Defective verb


Defective verb

In linguistics, a defective verb is a verb which is missing e.g. a past tense, or cannot be used in some other way that normal verbs come. Formally, it is a verb with an incomplete conjugation. Defective verbs cannot be conjugated in certain tenses, aspects, or moods.

Arabic

In Arabic, defective verbs are called أفعال جامدة (lit., solid verbs). These verbs do not change tense, nor do they form related nouns. A famous example is the verb ليس laysa, which translates as it is not, although it is not the only sister of Kaana which exhibits this property: some Arabic grammaticians argue that دام "daama" (when one of the sisters) is also completely defective; those who refute this claim still consider it partially defective. Some other partially defective verbs are "fati'a" and "zaala," which have neither an imperative form nor an infinitive form when sisters of Kaana.

English

The most commonly recognized defective verbs in English are auxiliary verbs — the class of preterite-present verbscan/could, may/might, shall/should, must, ought to, and will/would (which was not historically a preterite-present but has joined the class in modern English). Though these verbs were not originally defective, in most varieties of English today, they occur only in a modal auxiliary sense. However, unlike normal auxiliary verbs, they are not regularly conjugated in the infinitive mood. Therefore, these defective auxiliaries do not accept each other as objects. Additionally, they do not regularly appear as participles. The defective form "ought to" is used with a "bare infinitive" verb, since the "to" goes with "ought," and not with the verb.

For example, can lacks an infinitive, future tense, participle, imperative, and gerund. The missing parts of speech, however, can be expressed by using the appropriate forms of to be plus able to. So, while I could do it and I was able to do it are equivalent, one cannot say *I will can, *I have canned, or *canning do it, but instead we have to say I will be able to, I have been able to, and being able to do it. Likewise, the role of must, which has only a present tense, can be filled in by to have plus to. This way, one can say things like he had to clean the room last week, which would be impossible to do with must.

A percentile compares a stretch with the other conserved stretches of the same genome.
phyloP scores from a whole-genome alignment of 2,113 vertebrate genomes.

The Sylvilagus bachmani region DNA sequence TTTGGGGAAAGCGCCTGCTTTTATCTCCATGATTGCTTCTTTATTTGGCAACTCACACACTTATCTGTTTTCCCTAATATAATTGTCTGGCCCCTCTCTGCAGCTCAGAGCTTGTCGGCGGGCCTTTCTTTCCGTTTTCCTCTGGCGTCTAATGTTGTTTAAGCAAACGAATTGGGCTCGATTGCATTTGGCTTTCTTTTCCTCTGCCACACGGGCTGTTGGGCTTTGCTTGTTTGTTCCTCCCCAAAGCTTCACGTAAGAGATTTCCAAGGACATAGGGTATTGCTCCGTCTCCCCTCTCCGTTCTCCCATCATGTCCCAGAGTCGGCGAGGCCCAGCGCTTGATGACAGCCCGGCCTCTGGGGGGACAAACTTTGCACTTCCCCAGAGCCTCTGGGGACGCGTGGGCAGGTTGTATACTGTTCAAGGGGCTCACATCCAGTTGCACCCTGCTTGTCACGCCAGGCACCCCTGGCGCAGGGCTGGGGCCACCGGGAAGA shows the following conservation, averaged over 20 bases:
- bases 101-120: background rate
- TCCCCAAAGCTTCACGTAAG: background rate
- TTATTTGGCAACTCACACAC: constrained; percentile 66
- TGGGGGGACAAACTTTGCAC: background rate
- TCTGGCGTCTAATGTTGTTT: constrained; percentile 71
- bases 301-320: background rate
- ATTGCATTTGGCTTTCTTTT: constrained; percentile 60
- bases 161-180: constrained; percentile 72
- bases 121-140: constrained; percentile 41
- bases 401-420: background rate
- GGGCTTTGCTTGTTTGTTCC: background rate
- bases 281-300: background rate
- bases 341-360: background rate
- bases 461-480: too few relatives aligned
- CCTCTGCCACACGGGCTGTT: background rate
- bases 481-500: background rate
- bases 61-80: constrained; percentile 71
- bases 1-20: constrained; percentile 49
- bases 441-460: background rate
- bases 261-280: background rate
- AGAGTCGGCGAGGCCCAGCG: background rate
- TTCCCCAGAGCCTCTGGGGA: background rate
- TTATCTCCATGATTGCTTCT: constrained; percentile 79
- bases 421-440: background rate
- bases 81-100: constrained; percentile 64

Some verbs are becoming more defective as time goes on; for example, although might is etymologically the past tense of may, it is no longer generally used as such (*he might not pass for "he was forbidden to pass"). Similarly, should is no longer used as the past of shall, but with a separate meaning indicating possibility or advice. (However, the use of the preterite form should as a subjunctive form continues, as in If I should go there tomorrow, ..., which contrasts with the indicative form I shall go there tomorrow.) The defective verb ought was etymologically the past tense of owe (the affection he ought his children), but it has since split off, leaving owe as a non-defective verb with its original sense and a regular past tense (owed).

Beyond the modal auxiliaries, beware is a fully-fledged defective verb of English: it is used as an imperative (Beware of the dog) and an infinitive (I must beware of the dog), but very rarely or never as a finite verb, especially with inflectional endings (*bewared, *bewares). Another defective verb is the archaic quoth, a past tense which is the only surviving form of the verb quethe, "to say" (related to bequeath). Certain other verbs are defective only in specific constructions.

Impersonal verbs in English

Impersonal verbs such as to rain and to snow share some characteristics with the defective verbs in that forms such as I rain or they snow are not often found; however, the crucial distinction is that impersonal verbs are "missing" certain forms for semantic reasons — in other words, the forms themselves exist and the verb is capable of being fully conjugated with all its forms (and is therefore not defective) but some forms are unlikely to be found because they appear meaningless or nonsensical.

Nevertheless, native speakers can typically use and understand metaphorical or even literal sentences where the "meaningless" forms exist, such as:

  • I rained on his parade.